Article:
New Hope for Quadriplegics and Paraplegics
Automobile accidents due to a driver’s negligence are a leading cause of paralysis from the neck or back down. When the trauma is to the seven cervical vertebrae that make up the neck, the victim usually has no control over his or her body from the neckdown. A break of one of the twelve thoracic vertebrae that make up the back results invarious degrees of paralysis; the lower the break on the spinal cord, the more control the paraplegic will have over his or her body, but his or her legs will be paralyzed.
An important medical research study has just commenced in which doctors are implanting embryonic stem cells into the damaged spinal cord of a victim suffering from paralysis due to spinal cord injury. The goal is to create new cells that will replace the damaged nerve cells, allowing the brain’s messages to travel down the spinal cord to their destination and signal the body to execute its function, such as move the legs so the person can walk. In a quadriplegic, even the slightest success can prove significant. For example, if the stem cell implant allows the quadriplegic to raise even one finger, he or she will be able to operate a specially designed wheelchair and give him or her a tremendous amount of freedom and control that we all take for granted.
But make no mistake about it: The use of embryonic stem cells is not without its critics. These are mainly the right-to-life people who feel that the embryo is a potential human life and to destroy it is to kill a life. These people do not understand that hundreds of thousands of embryos are destroyed each year by fertility clinics and other facilities.Wouldn’t it be much better to use embryonic stem cells to help the infirm and paralyzedlead a normal life?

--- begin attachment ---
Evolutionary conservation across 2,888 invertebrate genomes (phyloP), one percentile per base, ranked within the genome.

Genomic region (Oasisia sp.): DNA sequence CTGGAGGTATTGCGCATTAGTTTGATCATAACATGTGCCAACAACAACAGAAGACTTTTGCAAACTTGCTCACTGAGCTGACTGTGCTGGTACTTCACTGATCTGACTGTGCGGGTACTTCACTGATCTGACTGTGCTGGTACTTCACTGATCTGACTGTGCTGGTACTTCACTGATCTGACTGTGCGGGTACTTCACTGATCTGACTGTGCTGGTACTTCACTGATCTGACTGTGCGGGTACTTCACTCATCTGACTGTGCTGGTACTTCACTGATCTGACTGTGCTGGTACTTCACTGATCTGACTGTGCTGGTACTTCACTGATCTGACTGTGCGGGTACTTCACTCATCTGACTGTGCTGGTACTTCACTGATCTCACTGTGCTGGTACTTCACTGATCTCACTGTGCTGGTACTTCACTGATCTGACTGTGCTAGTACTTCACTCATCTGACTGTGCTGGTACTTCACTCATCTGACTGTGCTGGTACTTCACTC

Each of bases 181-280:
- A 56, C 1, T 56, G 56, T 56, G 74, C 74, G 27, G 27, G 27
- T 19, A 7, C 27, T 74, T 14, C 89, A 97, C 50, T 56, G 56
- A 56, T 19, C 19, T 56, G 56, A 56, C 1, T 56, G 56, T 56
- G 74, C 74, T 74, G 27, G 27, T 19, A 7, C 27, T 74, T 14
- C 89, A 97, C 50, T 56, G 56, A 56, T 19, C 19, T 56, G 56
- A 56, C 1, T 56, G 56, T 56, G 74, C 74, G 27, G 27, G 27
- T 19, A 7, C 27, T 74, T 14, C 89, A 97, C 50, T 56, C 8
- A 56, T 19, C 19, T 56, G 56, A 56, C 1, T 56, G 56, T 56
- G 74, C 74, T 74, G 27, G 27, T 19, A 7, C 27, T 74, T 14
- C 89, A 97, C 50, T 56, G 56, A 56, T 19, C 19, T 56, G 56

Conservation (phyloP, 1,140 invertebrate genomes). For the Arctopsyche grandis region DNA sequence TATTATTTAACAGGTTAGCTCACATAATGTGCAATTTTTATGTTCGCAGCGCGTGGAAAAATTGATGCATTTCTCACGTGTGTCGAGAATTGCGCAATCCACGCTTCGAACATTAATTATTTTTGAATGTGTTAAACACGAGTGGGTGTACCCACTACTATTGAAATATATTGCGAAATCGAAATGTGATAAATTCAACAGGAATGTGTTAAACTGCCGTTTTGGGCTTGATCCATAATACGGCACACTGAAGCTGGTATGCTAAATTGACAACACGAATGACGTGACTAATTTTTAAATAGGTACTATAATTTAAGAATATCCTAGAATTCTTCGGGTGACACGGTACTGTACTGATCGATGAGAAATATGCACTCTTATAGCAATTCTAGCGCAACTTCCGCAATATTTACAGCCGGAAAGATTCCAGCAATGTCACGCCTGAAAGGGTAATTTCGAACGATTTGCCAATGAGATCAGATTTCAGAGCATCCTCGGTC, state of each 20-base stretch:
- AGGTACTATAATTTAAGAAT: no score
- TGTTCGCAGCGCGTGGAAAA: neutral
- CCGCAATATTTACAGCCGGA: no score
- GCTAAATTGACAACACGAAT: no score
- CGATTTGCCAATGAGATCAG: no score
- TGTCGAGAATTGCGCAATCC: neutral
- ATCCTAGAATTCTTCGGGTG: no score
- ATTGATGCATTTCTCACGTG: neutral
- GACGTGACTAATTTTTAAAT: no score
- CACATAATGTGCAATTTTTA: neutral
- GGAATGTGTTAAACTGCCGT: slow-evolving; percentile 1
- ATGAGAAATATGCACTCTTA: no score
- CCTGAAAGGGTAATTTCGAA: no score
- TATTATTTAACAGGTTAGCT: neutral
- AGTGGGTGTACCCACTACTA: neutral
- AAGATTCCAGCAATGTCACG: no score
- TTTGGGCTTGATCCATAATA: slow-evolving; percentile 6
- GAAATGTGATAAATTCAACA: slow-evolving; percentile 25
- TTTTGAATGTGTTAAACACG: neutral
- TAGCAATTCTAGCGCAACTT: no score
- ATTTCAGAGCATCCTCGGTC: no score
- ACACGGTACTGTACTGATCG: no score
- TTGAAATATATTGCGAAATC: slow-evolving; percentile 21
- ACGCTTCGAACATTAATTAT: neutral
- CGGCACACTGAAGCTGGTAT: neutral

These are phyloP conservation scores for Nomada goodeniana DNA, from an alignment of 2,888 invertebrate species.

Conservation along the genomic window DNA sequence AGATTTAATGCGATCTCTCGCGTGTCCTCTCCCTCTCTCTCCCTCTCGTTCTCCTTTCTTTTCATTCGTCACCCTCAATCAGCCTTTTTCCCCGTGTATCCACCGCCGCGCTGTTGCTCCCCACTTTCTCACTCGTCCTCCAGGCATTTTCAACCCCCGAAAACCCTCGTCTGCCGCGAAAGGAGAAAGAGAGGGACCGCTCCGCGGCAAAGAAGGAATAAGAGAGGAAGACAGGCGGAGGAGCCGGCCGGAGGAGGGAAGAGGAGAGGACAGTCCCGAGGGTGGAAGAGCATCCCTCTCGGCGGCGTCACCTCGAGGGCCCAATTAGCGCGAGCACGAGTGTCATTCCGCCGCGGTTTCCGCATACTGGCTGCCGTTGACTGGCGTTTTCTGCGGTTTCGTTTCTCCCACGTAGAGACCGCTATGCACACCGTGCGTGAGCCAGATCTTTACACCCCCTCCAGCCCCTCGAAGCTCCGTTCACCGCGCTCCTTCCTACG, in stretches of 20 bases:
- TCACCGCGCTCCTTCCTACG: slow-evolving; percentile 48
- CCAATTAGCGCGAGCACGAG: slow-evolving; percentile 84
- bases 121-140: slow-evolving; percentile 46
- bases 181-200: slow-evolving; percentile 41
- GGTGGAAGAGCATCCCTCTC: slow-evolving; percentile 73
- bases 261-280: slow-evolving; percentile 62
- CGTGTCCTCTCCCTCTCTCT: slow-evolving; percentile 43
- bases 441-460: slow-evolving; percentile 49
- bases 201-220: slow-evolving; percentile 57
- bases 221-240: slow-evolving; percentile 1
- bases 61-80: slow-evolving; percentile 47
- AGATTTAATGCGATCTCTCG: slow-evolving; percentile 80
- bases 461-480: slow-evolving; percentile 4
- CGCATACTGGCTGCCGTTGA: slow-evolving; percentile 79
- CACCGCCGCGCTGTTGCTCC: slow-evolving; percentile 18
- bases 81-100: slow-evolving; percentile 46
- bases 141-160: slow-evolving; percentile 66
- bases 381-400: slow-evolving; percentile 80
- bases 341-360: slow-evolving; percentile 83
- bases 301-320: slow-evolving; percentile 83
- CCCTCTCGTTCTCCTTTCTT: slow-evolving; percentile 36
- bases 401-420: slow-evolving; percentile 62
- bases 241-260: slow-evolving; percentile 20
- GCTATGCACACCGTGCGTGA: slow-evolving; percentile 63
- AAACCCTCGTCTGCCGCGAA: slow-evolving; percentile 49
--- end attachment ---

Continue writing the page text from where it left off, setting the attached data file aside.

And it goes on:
Currently, stem cells are grown in the laboratory and treated according to aspecific biochemical regimen that encourages them to develop into a certain kind of nerve cell. These cells help an injured spine in two ways: they restore the necessary myelin (the protective sheath around the neurons), and they release loads of growth factors that nurse the tissue and prevent the secondary loss of neuron. Experiments with rats have been very promising, with the rat being able to walk and even run, albeit with alimp, after injuries to the back (thoracic spine) and the cervical spine (neck).
Stem cell research is in its infancy but from what we have seen so far, the results are promising. It will probably be 10 years or more before stem cell therapy hits its peak,but we should start investigating their use now. If this procedure proves effective in humans who have been paralyzed due to the fault of another person, the cost of the stemcell therapy will be borne by the wrongdoer, along with all other damages, such as medical expenses, lost wages, and pain and suffering.